The brilliant Gustavo Beytelmann revisits en piano solo some classics of argentinian tango.
Patrice Caratini, who played with Gustavo Beytelmann within the Mosalini-Caratini-Beytelmann tango trio wrote about ¡Sigamos!:
“Ignacio, te acordas ?” the last line of this recording reveals its meaning before the door of the studio closes on the notes of a tango buried by time. From “Los mareados” by Juan Carlos Cobian to “¡Sigamos!” by Gustavo Betyelmann, the mirror games of the memory unfold, repeated by the piano.
Memories carried by the migrants on improbable Mayflowers, in search of a fantasy world. Memories of Chopin, Brahms or Schumann, flowing over the bridges of the ship, into the bellies of grand pianos. That’s what it took to overcome the wrench of leaving! To carry with them a scrap of their native land sticking to their shoes, in the form of a six hundred pound piece of furniture, rich with all the technological refinements that have appeared since the court of the Medicis in Firenze and the gravicembalo col piano e forte by Bartolomeo Cristofori, until the double escapement imagined by Sebastian Erard and promoted by the French king, Louis XVI.
From this travel on the boats that sailed from Europe to land in America, from the Caribbean coast to the Rio de la Plata, will rise the great adventure of popular urban music of the twentieth century. With the piano as the star: montunos in Cuba, mazurkas in Guadeloupe, ragtime in New Orleans or tangos in Buenos Aires, the first recordings of solo piano from this troubled time offer disturbing similarities before moving on their separate ways, carried along by the history of their territories. Languages rising from the barbarous nuptials between Europe and Africa, witnessing the fall of American Indian civilizations, they claim their identities and their linkages. Listening to old recordings from Ignacio Cervantes, Scott Joplin, Ernesto Lecuona or Jelly Roll Morton is proof enough.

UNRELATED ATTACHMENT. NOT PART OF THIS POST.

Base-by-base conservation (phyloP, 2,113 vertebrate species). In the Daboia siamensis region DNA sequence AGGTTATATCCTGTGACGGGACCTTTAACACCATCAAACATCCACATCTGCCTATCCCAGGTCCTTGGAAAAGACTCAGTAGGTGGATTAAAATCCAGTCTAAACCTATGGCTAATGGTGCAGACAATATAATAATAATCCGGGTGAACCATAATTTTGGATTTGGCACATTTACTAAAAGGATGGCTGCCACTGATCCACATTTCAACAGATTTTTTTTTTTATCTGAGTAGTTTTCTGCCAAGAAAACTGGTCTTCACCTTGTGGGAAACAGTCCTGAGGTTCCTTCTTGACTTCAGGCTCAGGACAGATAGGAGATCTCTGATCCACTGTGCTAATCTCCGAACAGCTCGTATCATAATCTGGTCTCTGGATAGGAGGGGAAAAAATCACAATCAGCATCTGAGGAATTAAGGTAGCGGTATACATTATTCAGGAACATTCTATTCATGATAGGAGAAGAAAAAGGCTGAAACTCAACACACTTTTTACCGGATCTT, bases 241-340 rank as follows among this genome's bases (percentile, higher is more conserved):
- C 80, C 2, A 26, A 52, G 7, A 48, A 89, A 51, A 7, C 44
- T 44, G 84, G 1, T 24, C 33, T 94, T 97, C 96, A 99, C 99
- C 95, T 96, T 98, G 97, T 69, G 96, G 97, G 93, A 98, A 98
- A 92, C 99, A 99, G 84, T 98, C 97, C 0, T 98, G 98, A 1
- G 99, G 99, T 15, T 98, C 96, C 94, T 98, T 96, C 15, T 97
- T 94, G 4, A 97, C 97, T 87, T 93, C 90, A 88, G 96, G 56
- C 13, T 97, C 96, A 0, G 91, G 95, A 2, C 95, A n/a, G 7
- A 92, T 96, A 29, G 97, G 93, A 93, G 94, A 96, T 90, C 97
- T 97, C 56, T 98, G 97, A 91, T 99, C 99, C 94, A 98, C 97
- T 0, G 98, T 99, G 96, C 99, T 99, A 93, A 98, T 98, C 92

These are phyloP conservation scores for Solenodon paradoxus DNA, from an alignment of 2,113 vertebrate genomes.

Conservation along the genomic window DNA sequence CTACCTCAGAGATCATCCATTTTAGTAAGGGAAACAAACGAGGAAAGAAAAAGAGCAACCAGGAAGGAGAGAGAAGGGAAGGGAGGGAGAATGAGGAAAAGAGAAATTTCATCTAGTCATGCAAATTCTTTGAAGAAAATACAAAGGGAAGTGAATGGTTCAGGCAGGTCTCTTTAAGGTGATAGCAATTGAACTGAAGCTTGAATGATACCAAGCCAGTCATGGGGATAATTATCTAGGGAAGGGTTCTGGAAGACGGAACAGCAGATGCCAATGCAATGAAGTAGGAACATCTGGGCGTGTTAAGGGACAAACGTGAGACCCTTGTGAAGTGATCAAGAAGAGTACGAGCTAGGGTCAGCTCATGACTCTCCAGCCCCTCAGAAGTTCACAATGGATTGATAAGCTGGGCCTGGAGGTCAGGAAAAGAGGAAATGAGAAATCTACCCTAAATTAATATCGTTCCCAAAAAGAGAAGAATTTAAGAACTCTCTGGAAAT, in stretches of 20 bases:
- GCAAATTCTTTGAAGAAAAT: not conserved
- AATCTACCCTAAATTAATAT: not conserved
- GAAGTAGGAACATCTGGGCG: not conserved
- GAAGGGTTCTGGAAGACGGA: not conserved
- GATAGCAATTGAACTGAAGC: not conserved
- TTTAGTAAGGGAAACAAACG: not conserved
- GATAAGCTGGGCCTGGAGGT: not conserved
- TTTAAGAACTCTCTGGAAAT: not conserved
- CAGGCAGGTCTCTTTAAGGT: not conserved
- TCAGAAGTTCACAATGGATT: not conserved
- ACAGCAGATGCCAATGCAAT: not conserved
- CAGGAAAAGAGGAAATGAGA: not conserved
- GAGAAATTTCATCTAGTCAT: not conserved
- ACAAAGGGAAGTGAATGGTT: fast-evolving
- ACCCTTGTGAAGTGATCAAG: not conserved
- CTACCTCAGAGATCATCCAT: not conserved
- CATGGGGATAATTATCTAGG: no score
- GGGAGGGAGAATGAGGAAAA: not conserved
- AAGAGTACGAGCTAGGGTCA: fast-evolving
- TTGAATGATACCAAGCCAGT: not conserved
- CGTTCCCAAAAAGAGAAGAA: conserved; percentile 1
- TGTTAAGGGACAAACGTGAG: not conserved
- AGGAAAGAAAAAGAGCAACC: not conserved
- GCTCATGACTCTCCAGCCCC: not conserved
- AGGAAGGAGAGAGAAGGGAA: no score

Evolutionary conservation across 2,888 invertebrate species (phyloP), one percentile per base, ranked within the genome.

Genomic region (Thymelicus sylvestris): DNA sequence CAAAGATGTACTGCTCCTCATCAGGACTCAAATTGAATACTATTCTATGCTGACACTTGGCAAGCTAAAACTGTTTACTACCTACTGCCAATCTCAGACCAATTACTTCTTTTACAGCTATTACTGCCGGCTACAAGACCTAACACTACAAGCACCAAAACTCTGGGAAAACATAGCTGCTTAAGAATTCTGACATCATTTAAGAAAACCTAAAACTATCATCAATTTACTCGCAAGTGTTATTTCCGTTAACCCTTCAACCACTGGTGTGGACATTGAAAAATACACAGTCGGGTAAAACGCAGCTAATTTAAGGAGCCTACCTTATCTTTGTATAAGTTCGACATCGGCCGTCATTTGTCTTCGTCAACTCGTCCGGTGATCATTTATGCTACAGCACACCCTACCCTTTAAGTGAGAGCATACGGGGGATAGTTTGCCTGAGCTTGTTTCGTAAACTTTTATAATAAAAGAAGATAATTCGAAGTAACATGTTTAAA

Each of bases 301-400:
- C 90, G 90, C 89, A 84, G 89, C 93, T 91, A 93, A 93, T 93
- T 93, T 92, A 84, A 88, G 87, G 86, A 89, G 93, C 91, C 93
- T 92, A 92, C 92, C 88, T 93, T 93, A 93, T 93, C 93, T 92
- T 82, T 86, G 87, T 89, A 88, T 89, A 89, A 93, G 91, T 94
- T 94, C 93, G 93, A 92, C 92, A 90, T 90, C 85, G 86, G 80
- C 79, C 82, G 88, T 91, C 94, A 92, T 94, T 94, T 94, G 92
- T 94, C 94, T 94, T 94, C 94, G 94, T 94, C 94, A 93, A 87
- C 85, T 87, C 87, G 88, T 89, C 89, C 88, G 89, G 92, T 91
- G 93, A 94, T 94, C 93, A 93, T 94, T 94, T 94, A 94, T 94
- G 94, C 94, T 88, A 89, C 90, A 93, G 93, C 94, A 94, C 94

This recording evokes Osvaldo Pugliese or Horacio Salgan’s piano, whose spirit Gustavo Beytelmann evokes, but the choice of the solo gives it meaning. Far from any significant orchestration, free from all folk rags, the piano appears in all its purity, to express the very essence of the music. And if Palomina blanca, Corralera or Niebla del riachelo evokes the memory of the musician’s childhood village and the bands that played under his bedroom window, his interpretation of these mythical titles puts the artist in tune with his time.
The title track of the album expresses its essence: “Let’s not leave it at that, let’s continue, please!”. Gustavo doesn’t turn the page, he opens it wider, gives it depth, finds transparencies.
In this album of tangos en piano solo, you won’t find a slit skirt, fishnet stockings or dark hair dancer. But let yourself be transported by the music of an exacting artist who has taken over a varied past to bring it back to life.”
Recorded in Buenos Aires at Cosentino Studios, March 2004.
Produced by Ignacio Varchausky.